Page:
Thursday, August 7, 2014

Published 9:30 AM by with 6 comments

You Are Always A Daddy's Girl

Yes, We Rise| You are always a daddy's girlI recently saw this video in my timeline of a father and daughter dancing that was super cute. Whenever I see Black men spend quality time with their daughters, my heart melts. That’s why videos of Black men combing hair or dancing with their daughters choke me up.

There’s nothing like having fun moments with your father. For a woman, your father should be the first male that you fall in love with and show you love in its purest, most unconditional form.

Growing up. I did not know my father. I only met him once. I was nineteen. I happened to be in the same town where he lived while attending a college convention.

I asked my Mom for his information. We spoke over the phone. I gave him the name of the hotel and room number of where I was staying. We arranged our time to meet. I was anxious and decided to wait in the lobby hoping to see a man that kind of looked like me. I waited. I remember seeing two men pass by, but shrugged off the feeling. I was sure he knew how I looked. I figured he would spot me right away. I saw the two men get on the elevator. They came back down to the lobby about 5 minutes later and walked over to me. My roommate was in the room and told them where I was. What a way to start an already awkward meeting. He and his brother (my uncle) took me around to meet other relatives in town. I could feel the stares. I tried to be welcoming and smile. But I was nervous. I was scared. And I was hurt. At the end of the evening, they dropped me back off to the hotel. We gave our goodbyes. That evening was our first and last face to face meeting.

A few years later, I reached out to him by phone. We had a few conversations by phone. Our last conversation was about five years ago. He said he was sorry for all that happened. He said he was young. That was it. That was all he had. And I accepted that was enough.

Now as a parent, I am not bitter towards him. I know, given some of his life choices, things actually worked out for my good. But as a child, I didn’t have that understanding.

I know I am not the only adult female living with the scars of not being validated by a father. As a fellow child of the 70s and 80s, we grew up watching the iconic black family of television. To many, Bill Cosby was the closest thing to the perfect father that a lot of us knew.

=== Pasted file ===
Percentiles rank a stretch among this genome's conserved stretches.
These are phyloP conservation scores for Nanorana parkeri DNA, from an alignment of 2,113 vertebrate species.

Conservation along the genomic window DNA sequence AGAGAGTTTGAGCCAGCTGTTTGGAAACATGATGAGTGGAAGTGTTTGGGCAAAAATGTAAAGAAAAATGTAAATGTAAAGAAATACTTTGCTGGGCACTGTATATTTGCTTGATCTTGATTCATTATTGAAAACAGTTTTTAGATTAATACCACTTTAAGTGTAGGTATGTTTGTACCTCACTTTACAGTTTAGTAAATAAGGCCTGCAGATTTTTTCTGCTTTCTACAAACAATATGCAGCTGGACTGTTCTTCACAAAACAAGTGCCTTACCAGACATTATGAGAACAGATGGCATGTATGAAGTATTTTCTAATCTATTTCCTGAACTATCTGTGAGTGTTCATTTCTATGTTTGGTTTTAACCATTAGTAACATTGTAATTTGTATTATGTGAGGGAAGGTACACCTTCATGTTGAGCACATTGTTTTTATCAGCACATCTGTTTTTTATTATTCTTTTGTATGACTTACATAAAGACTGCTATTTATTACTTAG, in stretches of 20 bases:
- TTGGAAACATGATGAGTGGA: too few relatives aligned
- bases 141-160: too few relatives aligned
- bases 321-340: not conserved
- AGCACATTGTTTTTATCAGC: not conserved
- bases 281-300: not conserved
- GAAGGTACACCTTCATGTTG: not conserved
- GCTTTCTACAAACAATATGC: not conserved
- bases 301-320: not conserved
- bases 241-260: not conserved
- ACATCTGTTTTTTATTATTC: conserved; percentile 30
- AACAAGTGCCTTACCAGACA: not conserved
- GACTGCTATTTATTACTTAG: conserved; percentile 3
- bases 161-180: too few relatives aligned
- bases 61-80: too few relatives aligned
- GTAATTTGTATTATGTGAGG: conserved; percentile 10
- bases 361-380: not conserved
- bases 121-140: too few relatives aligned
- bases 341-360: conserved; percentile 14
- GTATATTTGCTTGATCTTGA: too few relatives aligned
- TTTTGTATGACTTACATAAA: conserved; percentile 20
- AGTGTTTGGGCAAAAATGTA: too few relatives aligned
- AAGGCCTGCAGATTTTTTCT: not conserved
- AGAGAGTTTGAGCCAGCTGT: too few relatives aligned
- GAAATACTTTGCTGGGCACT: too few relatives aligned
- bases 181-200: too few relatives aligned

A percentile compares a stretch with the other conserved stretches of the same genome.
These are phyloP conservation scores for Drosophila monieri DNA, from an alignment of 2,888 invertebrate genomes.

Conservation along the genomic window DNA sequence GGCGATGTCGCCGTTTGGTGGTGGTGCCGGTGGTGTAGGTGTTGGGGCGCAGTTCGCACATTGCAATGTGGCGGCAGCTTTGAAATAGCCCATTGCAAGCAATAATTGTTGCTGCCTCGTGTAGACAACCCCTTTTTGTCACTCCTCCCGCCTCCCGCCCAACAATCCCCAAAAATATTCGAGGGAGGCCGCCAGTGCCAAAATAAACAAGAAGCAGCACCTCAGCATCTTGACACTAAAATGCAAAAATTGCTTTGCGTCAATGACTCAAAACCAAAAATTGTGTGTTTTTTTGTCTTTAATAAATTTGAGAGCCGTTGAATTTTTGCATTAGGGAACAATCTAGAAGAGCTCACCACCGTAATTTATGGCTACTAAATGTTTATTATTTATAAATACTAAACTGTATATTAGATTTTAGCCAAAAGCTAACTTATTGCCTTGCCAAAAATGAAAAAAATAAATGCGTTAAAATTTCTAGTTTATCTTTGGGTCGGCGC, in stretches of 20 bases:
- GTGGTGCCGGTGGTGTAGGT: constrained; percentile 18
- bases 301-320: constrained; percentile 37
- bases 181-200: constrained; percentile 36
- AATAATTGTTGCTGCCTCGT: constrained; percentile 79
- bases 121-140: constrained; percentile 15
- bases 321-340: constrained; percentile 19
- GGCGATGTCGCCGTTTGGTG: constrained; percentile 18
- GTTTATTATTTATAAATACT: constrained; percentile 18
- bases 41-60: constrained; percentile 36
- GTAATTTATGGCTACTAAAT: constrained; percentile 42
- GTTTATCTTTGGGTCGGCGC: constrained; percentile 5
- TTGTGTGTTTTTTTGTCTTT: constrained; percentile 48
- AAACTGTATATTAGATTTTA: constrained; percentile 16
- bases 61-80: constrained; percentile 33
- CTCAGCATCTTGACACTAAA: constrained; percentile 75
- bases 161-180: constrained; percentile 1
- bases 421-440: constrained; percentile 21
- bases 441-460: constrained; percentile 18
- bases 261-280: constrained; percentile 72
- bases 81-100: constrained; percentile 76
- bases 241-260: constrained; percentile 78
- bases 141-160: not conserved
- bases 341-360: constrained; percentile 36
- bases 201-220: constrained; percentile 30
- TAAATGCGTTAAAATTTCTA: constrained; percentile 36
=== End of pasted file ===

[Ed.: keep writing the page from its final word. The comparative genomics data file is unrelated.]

That’s why I always, always, always want to give props to fathers who do what they are supposed to do by taking care of their children. I salute fathers who protect their children from harm. A father who provides for his children and loves them unconditionally deserves kudos and not slams. But most of all, fathers who love to make their little girls smile and show them that they are loved no matter what always make me happy. Like the father in the video.

If you grew up with a father like this, you are blessed. For me, I received this love from my Heavenly Father. One of my favorite verses that validates God’s love towards me as a father is found in Psalm 27:10

Though my father and mother forsake me, the LORD will receive me.

As daughters, we are never too old to hear from our fathers that we are loved and we are special. To the brothers out there who are holding it down, thank you. And for my sisters who feel like you missed out on being a Daddy’s Girl, know that your Daddy is right there waiting to dance with you.


  1. Excellent piece. My oldest son (20) evaluates every decision he makes now by calculating opportunity cost (something i taught him years ago). I don't always agree with the values he places on things and actions but I do have a great deal of respect of how he approaches life.

  2. Good lesson learned young. Most of us don't figure that out until later in life.

  3. La'Mar ChambersAugust 7, 2014 at 5:35 PM

    I think it's great to offer your children the opportunity to see new things and experience life period. .. a cultured child is a well rounded child. .

  4. Gena Pender GossettAugust 7, 2014 at 6:27 PM

    Opportunity Costs... A good lesson to share with my daughters.

  5. Great post Headley! Great minds think alike bro because when you say "just say that the program cost the same as a pair of LeBron’s", I've used a similar comparison to get folks to THINK before they act - considering that you may get a much better "return on your investment" if you were to put your hard-earned money toward something more meaningful than a pair of Lebron's! An investment in something educational vs something material could return life-long dividends!

  6. I actually mentioned something similar in church. Take the kids to places they've never been and never seen, even those places located in their city. Exposure doesn't have to cost money.